TalkTalk Replaces Vodafone With O2 4G MVNO Deal

Steve McCaskill is editor of TechWeekEurope and ChannelBiz. He joined as a reporter in 2011 and covers all areas of IT, with a particular interest in telecommunications, mobile and networking, along with sports technology.

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TalkTalk says new MVNO partnership will boost business and consumer mobile services and could let it create hybrid mobile network using home routers

TalkTalk has signed a Mobile Virtual Network Operator (MVNO) agreement with Telefonica UK (O2)  that will boost the former’s mobile service and potentially allow it to offer a hybrid mobile network similar to the one planned by BT.

The deal replaces an existing MVNO partnership with Vodafone and will allow TalkTalk to continue to offer 2G, 3G and 4G services to its 350,000 mobile customers – 9.5 percent of its total user base.

TalkTalk is aggressively courting businesses with cheap broadband and mobile products while it also wants to sell quad-play packages of mobile, broadband, landline and television services to consumers.

TalkTalk 4G

Charles Bligh TalkTalk (2)“This is a significant development for TalkTalk, building on our success in mobile to date,” says TalkTalk CEO Dido Harding. “We are ideally placed to benefit from the market shift to quad-play, with a sizeable and growing number of customers already choosing to take mobile from us.   We see real opportunities in both the near term and further out, to work with Telefónica UK to further accelerate our quad-play growth.”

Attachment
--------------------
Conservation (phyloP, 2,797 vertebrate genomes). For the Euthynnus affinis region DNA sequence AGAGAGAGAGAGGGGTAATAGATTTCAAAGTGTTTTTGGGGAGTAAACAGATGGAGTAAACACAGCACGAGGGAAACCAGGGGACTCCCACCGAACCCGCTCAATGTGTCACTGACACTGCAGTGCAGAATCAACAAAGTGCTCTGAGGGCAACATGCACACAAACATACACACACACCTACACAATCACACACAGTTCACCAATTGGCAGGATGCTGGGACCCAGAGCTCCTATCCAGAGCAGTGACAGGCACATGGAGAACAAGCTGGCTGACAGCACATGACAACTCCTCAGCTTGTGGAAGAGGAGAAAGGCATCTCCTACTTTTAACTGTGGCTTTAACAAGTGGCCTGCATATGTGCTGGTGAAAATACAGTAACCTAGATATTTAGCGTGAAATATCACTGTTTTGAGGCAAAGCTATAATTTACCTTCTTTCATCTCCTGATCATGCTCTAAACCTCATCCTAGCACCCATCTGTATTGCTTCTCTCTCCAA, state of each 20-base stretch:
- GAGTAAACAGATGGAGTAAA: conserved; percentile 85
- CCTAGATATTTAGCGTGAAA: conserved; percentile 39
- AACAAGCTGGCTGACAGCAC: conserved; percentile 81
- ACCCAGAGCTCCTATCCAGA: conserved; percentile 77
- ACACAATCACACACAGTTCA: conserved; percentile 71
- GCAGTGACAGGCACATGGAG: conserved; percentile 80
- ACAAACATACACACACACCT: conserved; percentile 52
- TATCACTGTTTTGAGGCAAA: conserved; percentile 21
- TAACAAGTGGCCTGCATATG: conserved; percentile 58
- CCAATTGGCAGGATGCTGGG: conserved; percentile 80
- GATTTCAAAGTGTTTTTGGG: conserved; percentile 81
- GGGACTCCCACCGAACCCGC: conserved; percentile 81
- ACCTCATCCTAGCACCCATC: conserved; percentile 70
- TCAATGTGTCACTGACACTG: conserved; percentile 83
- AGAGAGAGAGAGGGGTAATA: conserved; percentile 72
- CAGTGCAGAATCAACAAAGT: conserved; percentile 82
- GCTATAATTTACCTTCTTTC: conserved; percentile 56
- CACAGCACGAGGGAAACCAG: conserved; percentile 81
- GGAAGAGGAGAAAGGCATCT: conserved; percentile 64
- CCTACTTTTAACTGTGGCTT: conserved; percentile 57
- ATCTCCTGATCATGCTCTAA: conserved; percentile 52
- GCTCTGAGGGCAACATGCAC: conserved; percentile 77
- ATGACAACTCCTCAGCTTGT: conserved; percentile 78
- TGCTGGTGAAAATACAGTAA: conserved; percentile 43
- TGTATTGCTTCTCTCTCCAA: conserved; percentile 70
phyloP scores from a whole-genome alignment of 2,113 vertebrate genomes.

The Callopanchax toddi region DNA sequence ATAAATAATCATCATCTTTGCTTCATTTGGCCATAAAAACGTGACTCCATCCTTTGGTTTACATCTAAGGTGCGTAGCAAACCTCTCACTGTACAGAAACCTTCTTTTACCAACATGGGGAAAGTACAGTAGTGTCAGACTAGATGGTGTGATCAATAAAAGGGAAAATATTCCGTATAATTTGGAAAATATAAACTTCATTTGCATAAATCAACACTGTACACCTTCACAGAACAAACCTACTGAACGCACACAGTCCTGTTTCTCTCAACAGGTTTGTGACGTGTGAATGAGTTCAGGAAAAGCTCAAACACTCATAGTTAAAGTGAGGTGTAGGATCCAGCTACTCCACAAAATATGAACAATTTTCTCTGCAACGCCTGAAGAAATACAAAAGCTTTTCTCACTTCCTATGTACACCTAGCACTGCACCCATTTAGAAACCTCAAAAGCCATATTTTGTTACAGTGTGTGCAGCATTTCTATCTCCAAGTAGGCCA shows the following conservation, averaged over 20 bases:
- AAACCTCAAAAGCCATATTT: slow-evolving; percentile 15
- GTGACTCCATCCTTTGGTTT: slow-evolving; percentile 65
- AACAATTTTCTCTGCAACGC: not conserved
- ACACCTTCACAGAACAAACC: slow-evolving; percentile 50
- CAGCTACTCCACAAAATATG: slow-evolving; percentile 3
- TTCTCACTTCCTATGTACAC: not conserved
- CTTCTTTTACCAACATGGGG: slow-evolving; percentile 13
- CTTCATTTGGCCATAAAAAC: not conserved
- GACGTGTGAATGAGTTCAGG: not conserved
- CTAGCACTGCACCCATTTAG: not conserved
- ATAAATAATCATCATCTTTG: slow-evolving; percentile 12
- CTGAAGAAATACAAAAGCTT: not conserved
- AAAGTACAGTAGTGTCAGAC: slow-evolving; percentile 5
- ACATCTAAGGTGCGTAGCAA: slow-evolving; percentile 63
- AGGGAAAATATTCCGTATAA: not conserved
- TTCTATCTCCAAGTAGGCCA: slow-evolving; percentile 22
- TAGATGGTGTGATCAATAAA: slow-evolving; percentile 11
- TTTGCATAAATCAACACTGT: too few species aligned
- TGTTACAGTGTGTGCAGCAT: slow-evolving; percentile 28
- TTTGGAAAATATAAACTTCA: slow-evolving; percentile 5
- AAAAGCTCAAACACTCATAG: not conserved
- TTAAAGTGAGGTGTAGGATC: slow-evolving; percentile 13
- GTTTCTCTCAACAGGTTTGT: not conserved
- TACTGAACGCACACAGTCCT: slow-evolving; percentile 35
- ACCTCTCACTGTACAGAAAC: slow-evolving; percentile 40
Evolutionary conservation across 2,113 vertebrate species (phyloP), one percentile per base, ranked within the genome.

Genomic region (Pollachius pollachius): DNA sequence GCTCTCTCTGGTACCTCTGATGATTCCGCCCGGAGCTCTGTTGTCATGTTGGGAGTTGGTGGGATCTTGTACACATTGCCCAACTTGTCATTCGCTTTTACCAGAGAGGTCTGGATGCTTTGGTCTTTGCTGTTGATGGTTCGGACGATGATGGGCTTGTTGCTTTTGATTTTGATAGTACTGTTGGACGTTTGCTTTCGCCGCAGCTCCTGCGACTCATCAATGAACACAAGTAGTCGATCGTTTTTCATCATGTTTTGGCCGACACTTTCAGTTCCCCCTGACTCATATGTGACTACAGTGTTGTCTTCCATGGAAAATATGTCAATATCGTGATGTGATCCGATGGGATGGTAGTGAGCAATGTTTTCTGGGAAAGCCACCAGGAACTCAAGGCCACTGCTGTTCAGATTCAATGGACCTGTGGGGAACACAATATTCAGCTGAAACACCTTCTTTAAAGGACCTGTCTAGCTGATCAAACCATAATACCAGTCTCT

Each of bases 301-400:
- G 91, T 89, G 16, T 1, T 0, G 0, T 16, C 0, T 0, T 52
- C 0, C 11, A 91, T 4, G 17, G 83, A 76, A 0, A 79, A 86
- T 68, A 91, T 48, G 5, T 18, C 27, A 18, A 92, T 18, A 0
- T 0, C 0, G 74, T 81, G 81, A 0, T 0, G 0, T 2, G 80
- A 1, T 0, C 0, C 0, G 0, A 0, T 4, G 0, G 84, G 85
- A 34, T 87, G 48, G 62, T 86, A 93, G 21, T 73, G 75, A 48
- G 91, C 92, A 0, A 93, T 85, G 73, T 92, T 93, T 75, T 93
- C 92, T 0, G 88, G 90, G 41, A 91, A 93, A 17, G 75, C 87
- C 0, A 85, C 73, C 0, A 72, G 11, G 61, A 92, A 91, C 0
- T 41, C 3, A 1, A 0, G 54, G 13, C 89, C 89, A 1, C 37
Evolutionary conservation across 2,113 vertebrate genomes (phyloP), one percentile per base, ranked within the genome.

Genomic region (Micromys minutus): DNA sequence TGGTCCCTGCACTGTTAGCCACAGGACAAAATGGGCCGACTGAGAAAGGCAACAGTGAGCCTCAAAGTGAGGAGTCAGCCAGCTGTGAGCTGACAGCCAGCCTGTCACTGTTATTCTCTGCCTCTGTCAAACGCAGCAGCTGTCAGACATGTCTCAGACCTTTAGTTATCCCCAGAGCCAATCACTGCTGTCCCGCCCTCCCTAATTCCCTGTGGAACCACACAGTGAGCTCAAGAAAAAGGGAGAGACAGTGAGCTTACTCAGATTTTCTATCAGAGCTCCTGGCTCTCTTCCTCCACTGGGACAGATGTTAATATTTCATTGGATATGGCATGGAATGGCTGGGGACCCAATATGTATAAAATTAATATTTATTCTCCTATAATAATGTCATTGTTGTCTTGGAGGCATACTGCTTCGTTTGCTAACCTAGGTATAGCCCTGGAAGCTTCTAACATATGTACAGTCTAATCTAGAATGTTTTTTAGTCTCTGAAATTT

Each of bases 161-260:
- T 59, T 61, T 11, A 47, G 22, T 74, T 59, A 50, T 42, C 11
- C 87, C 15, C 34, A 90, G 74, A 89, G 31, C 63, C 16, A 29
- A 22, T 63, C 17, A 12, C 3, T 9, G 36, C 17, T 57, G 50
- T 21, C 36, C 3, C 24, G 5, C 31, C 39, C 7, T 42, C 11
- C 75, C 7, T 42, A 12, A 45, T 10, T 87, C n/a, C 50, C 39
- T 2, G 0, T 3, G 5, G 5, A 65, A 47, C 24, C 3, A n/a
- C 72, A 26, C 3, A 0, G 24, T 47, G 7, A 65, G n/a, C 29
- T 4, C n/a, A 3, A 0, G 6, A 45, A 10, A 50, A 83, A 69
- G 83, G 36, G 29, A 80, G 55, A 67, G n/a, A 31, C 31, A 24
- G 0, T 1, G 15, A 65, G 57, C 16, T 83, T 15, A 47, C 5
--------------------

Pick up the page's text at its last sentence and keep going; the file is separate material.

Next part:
“We are pleased to be able to announce our commercial MVNO agreement with TalkTalk, which builds on our heritage of being the trusted provider for many notable MVNO, public and private sector organisations in the UK,” adds Ronan Dunne, CEO of O2. “We welcome the start of what we hope will be a successful and prosperous relationship for both parties.”

TalkTalk says access to O2 4G will build on its current plans to build a number of Fibre to the Premise (FTTP) networks across the UK and could eventually allow it to offer small cell services.

BT is planning to launch consumer mobile services early next year by combining EE’s 4G network and the BT Wi-Fi network – which includes millions of home broadband customers’ routers. By offloading as much traffic as possible to the BT Wi-Fi network, BT hopes to reduce the cost of operating its mobile network and pass the savings onto customers.

TalkTalk has suggested it could do the same using its customers’ routers and its in-house spectrum, pointing out it has four million “points of presence” across the UK.

Last week, the firm published its second quarter of results, revealing it had secured 115,000 new customers, including 40,000 mobile users.

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